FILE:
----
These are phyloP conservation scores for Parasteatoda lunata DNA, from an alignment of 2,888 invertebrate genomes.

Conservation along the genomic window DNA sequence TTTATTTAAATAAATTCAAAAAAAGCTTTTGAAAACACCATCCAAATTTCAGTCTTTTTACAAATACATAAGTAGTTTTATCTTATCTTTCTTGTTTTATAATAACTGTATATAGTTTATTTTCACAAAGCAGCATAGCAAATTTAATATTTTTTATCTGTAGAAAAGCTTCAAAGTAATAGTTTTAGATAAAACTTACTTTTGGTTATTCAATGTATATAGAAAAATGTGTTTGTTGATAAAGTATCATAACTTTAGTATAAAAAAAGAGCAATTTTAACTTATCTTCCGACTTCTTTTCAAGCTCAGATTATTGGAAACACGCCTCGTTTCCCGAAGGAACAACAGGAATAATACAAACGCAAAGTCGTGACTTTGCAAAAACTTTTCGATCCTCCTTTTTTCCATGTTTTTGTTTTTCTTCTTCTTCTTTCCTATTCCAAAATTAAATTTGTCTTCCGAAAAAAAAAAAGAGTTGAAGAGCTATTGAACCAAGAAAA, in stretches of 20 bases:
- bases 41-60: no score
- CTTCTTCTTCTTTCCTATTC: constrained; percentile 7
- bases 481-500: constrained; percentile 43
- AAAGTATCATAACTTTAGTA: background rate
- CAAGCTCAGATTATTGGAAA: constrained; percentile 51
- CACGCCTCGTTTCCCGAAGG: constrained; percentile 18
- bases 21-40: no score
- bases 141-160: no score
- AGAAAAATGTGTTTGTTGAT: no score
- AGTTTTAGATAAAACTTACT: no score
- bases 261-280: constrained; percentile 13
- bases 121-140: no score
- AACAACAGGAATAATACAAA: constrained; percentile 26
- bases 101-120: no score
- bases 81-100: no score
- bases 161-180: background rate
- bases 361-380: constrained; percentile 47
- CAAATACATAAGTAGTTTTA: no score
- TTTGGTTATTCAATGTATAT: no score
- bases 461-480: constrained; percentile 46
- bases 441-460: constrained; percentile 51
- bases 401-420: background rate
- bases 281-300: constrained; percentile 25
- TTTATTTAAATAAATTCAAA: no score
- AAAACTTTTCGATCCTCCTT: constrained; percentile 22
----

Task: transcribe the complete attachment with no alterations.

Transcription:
These are phyloP conservation scores for Parasteatoda lunata DNA, from an alignment of 2,888 invertebrate genomes.

Conservation along the genomic window DNA sequence TTTATTTAAATAAATTCAAAAAAAGCTTTTGAAAACACCATCCAAATTTCAGTCTTTTTACAAATACATAAGTAGTTTTATCTTATCTTTCTTGTTTTATAATAACTGTATATAGTTTATTTTCACAAAGCAGCATAGCAAATTTAATATTTTTTATCTGTAGAAAAGCTTCAAAGTAATAGTTTTAGATAAAACTTACTTTTGGTTATTCAATGTATATAGAAAAATGTGTTTGTTGATAAAGTATCATAACTTTAGTATAAAAAAAGAGCAATTTTAACTTATCTTCCGACTTCTTTTCAAGCTCAGATTATTGGAAACACGCCTCGTTTCCCGAAGGAACAACAGGAATAATACAAACGCAAAGTCGTGACTTTGCAAAAACTTTTCGATCCTCCTTTTTTCCATGTTTTTGTTTTTCTTCTTCTTCTTTCCTATTCCAAAATTAAATTTGTCTTCCGAAAAAAAAAAAGAGTTGAAGAGCTATTGAACCAAGAAAA, in stretches of 20 bases:
- bases 41-60: no score
- CTTCTTCTTCTTTCCTATTC: constrained; percentile 7
- bases 481-500: constrained; percentile 43
- AAAGTATCATAACTTTAGTA: background rate
- CAAGCTCAGATTATTGGAAA: constrained; percentile 51
- CACGCCTCGTTTCCCGAAGG: constrained; percentile 18
- bases 21-40: no score
- bases 141-160: no score
- AGAAAAATGTGTTTGTTGAT: no score
- AGTTTTAGATAAAACTTACT: no score
- bases 261-280: constrained; percentile 13
- bases 121-140: no score
- AACAACAGGAATAATACAAA: constrained; percentile 26
- bases 101-120: no score
- bases 81-100: no score
- bases 161-180: background rate
- bases 361-380: constrained; percentile 47
- CAAATACATAAGTAGTTTTA: no score
- TTTGGTTATTCAATGTATAT: no score
- bases 461-480: constrained; percentile 46
- bases 441-460: constrained; percentile 51
- bases 401-420: background rate
- bases 281-300: constrained; percentile 25
- TTTATTTAAATAAATTCAAA: no score
- AAAACTTTTCGATCCTCCTT: constrained; percentile 22